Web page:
Calgary Nose Hill Conservative candidate Michelle Rempel Garner released a statement earlier in the campaign saying she has been a victim of harassing behaviour on the campaign trail. She said she’s been accosted by men with cameras “demanding I respond to conspiracy theories.”
“In the last two weeks, I have also received a death threat from someone who called my office in escalating states of verbal abuse over the course of days,” she said in an Aug. 28 statement.
“It’s unfortunately an all too frequent occurrence for me and many of my colleagues, particularly women, of all political stripes. And this increase in violent language, threats and abuse certainly isn’t confined to politics.”
Canadian Anti-Hate Network executive director Evan Balgord said that this has been the worst campaign he’s seen in recent history in terms of far-right activity, which he sees as largely motivated by the pandemic.
“They believe that there is this awful situation going on, like the apocalypse, right? They think that they’re using mask mandates and stuff to kill or kidnap children or render them infertile,” he said.
“The scapegoats they’ve picked are the people they think are the puppet masters — Trudeau, provincial health authorities. And amongst the most hardcore adherents it would be the Jews, the shadow globalists, the elite and so on and so forth.”
While the Liberal Party appears to be the prime target, Balgord said members of the far-right see the Conservatives as complicit.
Vandalism, alleged assaults
Liberal candidate Carla Qualtrough, seeking re-election in the British Columbia riding of Delta, said she’s seen more expressions of hate and rage during this campaign than in previous years, including anti-LGBT and antisemitic graffiti.
“The police are involved. They’re investigating some of the issues that we’re facing. So yeah, it’s a definite tone and it’s hateful and it’s unacceptable,” she told reporters earlier this week.
“It’s not just anger or difference of opinion. It’s really spiralled to hateful and unacceptable behaviour.”
She’s not the only candidate to involve the police. Kitchener South-Hespeler Conservative candidate Tyler Calver said Waterloo Regional Police are investigating after one of his volunteers was assaulted at a campaign office earlier this month.
Greater Sudbury police charged a 56-year-old woman for allegedly assaulting incumbent Liberal Marc Serré in his campaign office in the federal riding of Nickel Belt in northern Ontario. Police said she pushed a table against him, pinning him against the wall.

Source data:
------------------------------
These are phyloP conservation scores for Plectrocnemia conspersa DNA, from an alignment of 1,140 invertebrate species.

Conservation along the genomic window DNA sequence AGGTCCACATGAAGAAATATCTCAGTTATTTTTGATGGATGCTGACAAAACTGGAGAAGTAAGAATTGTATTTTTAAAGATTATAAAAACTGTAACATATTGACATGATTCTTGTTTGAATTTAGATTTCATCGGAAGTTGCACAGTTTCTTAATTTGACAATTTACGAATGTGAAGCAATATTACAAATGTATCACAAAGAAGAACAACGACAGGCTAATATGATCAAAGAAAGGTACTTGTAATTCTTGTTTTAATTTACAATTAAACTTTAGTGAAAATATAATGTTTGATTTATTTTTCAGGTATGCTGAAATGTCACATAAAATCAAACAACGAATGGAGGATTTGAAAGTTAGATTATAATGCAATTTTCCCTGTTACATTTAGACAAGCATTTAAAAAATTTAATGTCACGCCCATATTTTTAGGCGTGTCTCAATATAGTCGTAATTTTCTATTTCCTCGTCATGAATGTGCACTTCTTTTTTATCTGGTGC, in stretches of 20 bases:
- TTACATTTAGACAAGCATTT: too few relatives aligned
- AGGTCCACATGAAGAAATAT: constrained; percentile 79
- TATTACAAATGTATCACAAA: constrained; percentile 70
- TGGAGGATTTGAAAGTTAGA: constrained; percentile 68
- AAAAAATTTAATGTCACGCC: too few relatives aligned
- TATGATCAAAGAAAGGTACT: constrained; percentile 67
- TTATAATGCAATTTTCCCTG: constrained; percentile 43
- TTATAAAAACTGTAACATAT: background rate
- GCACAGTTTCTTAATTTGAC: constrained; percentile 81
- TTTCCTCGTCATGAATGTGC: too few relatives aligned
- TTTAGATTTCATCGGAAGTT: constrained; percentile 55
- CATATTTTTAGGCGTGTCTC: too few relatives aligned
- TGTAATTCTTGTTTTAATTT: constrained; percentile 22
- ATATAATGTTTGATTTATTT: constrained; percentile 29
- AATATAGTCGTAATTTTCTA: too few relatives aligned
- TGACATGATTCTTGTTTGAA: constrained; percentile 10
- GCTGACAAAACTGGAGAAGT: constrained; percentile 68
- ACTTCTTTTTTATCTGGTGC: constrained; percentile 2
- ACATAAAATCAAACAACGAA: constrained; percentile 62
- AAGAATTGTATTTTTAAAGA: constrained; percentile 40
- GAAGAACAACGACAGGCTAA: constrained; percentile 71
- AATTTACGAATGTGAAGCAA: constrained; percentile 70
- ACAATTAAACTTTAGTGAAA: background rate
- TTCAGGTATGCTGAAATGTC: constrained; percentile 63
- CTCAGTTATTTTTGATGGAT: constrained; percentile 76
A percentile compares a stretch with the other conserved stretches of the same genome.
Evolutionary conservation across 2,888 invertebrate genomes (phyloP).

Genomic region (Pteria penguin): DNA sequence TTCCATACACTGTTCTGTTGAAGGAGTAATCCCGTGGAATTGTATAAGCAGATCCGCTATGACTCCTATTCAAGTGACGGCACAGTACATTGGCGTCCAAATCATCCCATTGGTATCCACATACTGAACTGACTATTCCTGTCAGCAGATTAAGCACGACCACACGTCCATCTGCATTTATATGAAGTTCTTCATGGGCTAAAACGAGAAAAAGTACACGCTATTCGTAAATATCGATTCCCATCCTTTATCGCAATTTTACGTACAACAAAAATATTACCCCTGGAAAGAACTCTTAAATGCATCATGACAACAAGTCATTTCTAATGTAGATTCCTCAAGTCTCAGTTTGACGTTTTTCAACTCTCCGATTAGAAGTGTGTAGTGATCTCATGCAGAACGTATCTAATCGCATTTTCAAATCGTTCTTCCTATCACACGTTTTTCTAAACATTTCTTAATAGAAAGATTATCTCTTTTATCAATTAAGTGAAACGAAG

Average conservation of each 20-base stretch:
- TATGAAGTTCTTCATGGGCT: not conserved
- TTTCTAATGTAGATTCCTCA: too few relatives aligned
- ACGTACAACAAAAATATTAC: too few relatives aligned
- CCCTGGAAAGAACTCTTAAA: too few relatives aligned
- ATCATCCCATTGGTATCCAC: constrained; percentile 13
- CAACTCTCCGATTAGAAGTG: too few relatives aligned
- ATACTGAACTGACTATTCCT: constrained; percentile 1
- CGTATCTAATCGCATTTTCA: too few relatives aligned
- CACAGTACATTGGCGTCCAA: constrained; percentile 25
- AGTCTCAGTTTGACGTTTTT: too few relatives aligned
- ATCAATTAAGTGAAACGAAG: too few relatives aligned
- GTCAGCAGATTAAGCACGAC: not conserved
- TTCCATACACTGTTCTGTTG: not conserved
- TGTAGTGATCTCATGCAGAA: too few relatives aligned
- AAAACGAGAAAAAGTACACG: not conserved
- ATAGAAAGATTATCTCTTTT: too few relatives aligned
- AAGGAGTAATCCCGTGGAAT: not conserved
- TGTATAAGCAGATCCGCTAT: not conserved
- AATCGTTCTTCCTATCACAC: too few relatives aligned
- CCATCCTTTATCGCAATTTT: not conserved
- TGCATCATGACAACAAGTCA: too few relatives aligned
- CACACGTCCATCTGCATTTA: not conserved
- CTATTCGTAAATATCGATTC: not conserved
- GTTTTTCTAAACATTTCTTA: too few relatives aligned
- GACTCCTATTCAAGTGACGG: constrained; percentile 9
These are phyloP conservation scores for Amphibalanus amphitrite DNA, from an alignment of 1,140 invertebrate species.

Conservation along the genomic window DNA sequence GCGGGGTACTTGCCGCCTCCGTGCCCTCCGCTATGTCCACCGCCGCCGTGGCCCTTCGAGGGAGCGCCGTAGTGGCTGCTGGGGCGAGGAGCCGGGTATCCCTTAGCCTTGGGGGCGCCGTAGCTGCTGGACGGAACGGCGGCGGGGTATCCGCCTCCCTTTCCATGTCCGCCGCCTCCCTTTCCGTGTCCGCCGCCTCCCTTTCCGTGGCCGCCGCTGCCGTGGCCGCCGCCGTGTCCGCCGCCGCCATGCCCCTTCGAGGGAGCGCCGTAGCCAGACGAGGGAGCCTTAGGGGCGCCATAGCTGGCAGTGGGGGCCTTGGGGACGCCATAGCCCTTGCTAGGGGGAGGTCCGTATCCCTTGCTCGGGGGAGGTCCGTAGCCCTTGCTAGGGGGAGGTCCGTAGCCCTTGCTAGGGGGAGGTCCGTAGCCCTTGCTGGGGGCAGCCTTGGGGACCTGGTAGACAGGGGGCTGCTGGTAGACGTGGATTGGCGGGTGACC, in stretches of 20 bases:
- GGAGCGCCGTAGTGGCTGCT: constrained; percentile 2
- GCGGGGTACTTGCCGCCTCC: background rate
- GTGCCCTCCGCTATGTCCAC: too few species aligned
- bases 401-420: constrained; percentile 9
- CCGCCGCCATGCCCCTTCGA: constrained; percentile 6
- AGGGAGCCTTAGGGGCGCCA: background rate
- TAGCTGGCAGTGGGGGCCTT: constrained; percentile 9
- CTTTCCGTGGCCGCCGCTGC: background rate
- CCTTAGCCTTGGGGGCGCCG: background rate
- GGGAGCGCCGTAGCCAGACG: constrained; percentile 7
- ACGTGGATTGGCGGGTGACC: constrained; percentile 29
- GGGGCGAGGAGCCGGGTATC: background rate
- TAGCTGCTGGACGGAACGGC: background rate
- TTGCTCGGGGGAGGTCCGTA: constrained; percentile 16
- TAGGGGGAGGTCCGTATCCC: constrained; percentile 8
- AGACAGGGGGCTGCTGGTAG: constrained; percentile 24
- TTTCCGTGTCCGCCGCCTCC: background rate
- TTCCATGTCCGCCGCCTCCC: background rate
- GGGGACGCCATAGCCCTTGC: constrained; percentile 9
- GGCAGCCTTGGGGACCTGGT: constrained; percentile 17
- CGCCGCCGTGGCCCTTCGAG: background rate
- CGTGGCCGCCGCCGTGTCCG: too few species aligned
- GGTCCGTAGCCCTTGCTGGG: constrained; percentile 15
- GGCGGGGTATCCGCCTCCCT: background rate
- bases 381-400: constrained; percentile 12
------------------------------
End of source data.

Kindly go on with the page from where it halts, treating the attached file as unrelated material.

On the East Coast, Liberal candidate Dominic LeBlanc said he reported vandalism to the RCMP after someone spray-painted a campaign sign with the words “COVID Nazi.”
“There have been some other disgusting, personal things,” he said. “Somebody spray-painted one talking about my mother, who passed away a year and half ago.”
Liberal candidate Anita Anand, seeking re-election in Oakville, said her campaign has seen about 35 per cent of its signs destroyed.
Ottawa South NDP candidate Huda Mukbil said her signs are constantly being torn down.
She blames the vandalism on people opposed to the changing racial and gender makeup of Canadian politics.
“It’s particularly difficult for women generally. And then for racialized women like myself, that much more,” she told CBC Ottawa.
“So what we have to do is just come together and say that this is unacceptable in Canada.”
Balgord said the violence this year follows the trajectory of what’s been percolating online.
“We’ve allowed online hate to just fester in all the online platforms that Canadians use every day,” he said.
“When online hate festers like that, people start to think it’s normal and acceptable to not just say those things online, but to do those things kind of in person.”
People’s Party of Canada Leader Maxime Bernier was egged at a campaign event earlier this month in Saskatoon.
In an August 26 news release, Green Party Leader Annamie Paul raised concerns about mounting threats to her campaign. The party says that while the Green campaign has not seen any hecklers at press conferences, it’s aware of online posts threatening to disrupt events.
‘We will not allow them to define us’: Trudeau
As the campaign enters its final days, nerves appear frayed.
Trudeau is standing by his response to a heckler who used a sexist slur against his wife.
“Isn’t there a hospital you should be going to bother right now?” Trudeau said.
On Thursday, the Liberal leader said he won’t step back in the face of protests or harassment.
WATCH | Trudeau to heckler: ‘Isn’t there a hospital you should be going to bother?’
“We will not allow an angry minority that does not believe in science — and we have a lot of examples of their intolerance of women, the fact that they are racist — we will not allow them to define us and decide the direction we will take to put an end to this pandemic,” he said in French.
But NDP Leader Jagmeet Singh said such snide remarks only bait protesters, who that day had picketed hospitals across the country.
“He shouldn’t have been joking about that because it’s it is dangerous and it’s really causing problems for lots of people,” he said this week.